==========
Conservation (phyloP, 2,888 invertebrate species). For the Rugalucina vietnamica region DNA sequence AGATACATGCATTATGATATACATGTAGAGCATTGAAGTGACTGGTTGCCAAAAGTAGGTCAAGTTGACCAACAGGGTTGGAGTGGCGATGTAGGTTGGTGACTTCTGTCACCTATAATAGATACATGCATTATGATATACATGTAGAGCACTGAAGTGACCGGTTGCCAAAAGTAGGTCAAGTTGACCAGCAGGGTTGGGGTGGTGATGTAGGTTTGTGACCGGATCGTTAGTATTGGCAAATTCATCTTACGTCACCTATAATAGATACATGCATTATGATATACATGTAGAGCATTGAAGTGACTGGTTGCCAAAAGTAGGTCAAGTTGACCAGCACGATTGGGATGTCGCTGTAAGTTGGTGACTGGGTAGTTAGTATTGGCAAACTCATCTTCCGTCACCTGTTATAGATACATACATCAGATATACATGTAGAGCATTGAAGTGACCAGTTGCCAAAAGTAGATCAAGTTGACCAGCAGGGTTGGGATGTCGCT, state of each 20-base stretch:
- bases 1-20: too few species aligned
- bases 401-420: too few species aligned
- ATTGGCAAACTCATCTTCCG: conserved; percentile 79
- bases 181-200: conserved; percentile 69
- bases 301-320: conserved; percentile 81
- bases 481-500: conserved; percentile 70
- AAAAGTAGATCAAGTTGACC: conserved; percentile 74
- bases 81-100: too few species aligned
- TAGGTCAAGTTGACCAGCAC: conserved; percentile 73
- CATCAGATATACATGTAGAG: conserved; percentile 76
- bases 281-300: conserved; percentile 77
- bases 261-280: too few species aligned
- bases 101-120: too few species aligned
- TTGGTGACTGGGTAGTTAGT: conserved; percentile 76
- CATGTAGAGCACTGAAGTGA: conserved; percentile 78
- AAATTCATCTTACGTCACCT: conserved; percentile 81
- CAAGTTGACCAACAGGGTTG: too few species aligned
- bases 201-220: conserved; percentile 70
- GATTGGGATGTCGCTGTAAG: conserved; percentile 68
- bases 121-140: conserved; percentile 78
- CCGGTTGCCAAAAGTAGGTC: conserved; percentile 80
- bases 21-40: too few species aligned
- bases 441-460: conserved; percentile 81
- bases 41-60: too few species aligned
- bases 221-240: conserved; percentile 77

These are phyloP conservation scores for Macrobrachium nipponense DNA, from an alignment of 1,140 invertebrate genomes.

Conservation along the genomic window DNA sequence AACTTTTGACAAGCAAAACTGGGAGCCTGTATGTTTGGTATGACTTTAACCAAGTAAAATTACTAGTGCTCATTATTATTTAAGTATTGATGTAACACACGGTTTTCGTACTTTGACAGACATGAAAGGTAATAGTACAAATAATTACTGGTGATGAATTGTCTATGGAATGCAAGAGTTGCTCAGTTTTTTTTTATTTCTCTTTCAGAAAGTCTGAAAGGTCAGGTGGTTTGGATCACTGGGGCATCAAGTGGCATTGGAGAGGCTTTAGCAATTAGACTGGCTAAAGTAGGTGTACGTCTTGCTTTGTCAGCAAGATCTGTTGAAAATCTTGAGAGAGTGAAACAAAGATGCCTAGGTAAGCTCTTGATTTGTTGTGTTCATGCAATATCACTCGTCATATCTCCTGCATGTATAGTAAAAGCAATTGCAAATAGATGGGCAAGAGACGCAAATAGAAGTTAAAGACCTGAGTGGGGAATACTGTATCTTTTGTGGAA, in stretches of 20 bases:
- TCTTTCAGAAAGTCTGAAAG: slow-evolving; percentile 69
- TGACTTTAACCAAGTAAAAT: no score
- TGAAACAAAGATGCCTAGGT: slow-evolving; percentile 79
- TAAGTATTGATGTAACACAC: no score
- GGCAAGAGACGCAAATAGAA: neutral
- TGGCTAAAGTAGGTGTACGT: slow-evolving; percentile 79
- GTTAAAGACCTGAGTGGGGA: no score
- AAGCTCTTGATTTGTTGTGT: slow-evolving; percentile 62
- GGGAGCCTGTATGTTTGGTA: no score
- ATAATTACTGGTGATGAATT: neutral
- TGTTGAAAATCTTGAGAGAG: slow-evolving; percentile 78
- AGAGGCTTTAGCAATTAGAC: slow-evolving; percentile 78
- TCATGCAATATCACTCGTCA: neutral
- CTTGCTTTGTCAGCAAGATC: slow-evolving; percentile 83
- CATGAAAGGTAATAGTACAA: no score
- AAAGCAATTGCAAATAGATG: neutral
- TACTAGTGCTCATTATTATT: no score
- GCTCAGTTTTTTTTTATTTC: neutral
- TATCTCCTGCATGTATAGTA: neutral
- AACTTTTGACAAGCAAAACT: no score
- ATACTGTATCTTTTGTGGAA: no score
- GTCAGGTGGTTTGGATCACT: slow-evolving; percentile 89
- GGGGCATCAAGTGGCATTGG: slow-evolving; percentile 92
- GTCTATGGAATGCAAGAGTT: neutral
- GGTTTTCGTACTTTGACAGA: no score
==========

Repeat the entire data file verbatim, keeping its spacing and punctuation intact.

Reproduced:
Conservation (phyloP, 2,888 invertebrate species). For the Rugalucina vietnamica region DNA sequence AGATACATGCATTATGATATACATGTAGAGCATTGAAGTGACTGGTTGCCAAAAGTAGGTCAAGTTGACCAACAGGGTTGGAGTGGCGATGTAGGTTGGTGACTTCTGTCACCTATAATAGATACATGCATTATGATATACATGTAGAGCACTGAAGTGACCGGTTGCCAAAAGTAGGTCAAGTTGACCAGCAGGGTTGGGGTGGTGATGTAGGTTTGTGACCGGATCGTTAGTATTGGCAAATTCATCTTACGTCACCTATAATAGATACATGCATTATGATATACATGTAGAGCATTGAAGTGACTGGTTGCCAAAAGTAGGTCAAGTTGACCAGCACGATTGGGATGTCGCTGTAAGTTGGTGACTGGGTAGTTAGTATTGGCAAACTCATCTTCCGTCACCTGTTATAGATACATACATCAGATATACATGTAGAGCATTGAAGTGACCAGTTGCCAAAAGTAGATCAAGTTGACCAGCAGGGTTGGGATGTCGCT, state of each 20-base stretch:
- bases 1-20: too few species aligned
- bases 401-420: too few species aligned
- ATTGGCAAACTCATCTTCCG: conserved; percentile 79
- bases 181-200: conserved; percentile 69
- bases 301-320: conserved; percentile 81
- bases 481-500: conserved; percentile 70
- AAAAGTAGATCAAGTTGACC: conserved; percentile 74
- bases 81-100: too few species aligned
- TAGGTCAAGTTGACCAGCAC: conserved; percentile 73
- CATCAGATATACATGTAGAG: conserved; percentile 76
- bases 281-300: conserved; percentile 77
- bases 261-280: too few species aligned
- bases 101-120: too few species aligned
- TTGGTGACTGGGTAGTTAGT: conserved; percentile 76
- CATGTAGAGCACTGAAGTGA: conserved; percentile 78
- AAATTCATCTTACGTCACCT: conserved; percentile 81
- CAAGTTGACCAACAGGGTTG: too few species aligned
- bases 201-220: conserved; percentile 70
- GATTGGGATGTCGCTGTAAG: conserved; percentile 68
- bases 121-140: conserved; percentile 78
- CCGGTTGCCAAAAGTAGGTC: conserved; percentile 80
- bases 21-40: too few species aligned
- bases 441-460: conserved; percentile 81
- bases 41-60: too few species aligned
- bases 221-240: conserved; percentile 77

These are phyloP conservation scores for Macrobrachium nipponense DNA, from an alignment of 1,140 invertebrate genomes.

Conservation along the genomic window DNA sequence AACTTTTGACAAGCAAAACTGGGAGCCTGTATGTTTGGTATGACTTTAACCAAGTAAAATTACTAGTGCTCATTATTATTTAAGTATTGATGTAACACACGGTTTTCGTACTTTGACAGACATGAAAGGTAATAGTACAAATAATTACTGGTGATGAATTGTCTATGGAATGCAAGAGTTGCTCAGTTTTTTTTTATTTCTCTTTCAGAAAGTCTGAAAGGTCAGGTGGTTTGGATCACTGGGGCATCAAGTGGCATTGGAGAGGCTTTAGCAATTAGACTGGCTAAAGTAGGTGTACGTCTTGCTTTGTCAGCAAGATCTGTTGAAAATCTTGAGAGAGTGAAACAAAGATGCCTAGGTAAGCTCTTGATTTGTTGTGTTCATGCAATATCACTCGTCATATCTCCTGCATGTATAGTAAAAGCAATTGCAAATAGATGGGCAAGAGACGCAAATAGAAGTTAAAGACCTGAGTGGGGAATACTGTATCTTTTGTGGAA, in stretches of 20 bases:
- TCTTTCAGAAAGTCTGAAAG: slow-evolving; percentile 69
- TGACTTTAACCAAGTAAAAT: no score
- TGAAACAAAGATGCCTAGGT: slow-evolving; percentile 79
- TAAGTATTGATGTAACACAC: no score
- GGCAAGAGACGCAAATAGAA: neutral
- TGGCTAAAGTAGGTGTACGT: slow-evolving; percentile 79
- GTTAAAGACCTGAGTGGGGA: no score
- AAGCTCTTGATTTGTTGTGT: slow-evolving; percentile 62
- GGGAGCCTGTATGTTTGGTA: no score
- ATAATTACTGGTGATGAATT: neutral
- TGTTGAAAATCTTGAGAGAG: slow-evolving; percentile 78
- AGAGGCTTTAGCAATTAGAC: slow-evolving; percentile 78
- TCATGCAATATCACTCGTCA: neutral
- CTTGCTTTGTCAGCAAGATC: slow-evolving; percentile 83
- CATGAAAGGTAATAGTACAA: no score
- AAAGCAATTGCAAATAGATG: neutral
- TACTAGTGCTCATTATTATT: no score
- GCTCAGTTTTTTTTTATTTC: neutral
- TATCTCCTGCATGTATAGTA: neutral
- AACTTTTGACAAGCAAAACT: no score
- ATACTGTATCTTTTGTGGAA: no score
- GTCAGGTGGTTTGGATCACT: slow-evolving; percentile 89
- GGGGCATCAAGTGGCATTGG: slow-evolving; percentile 92
- GTCTATGGAATGCAAGAGTT: neutral
- GGTTTTCGTACTTTGACAGA: no score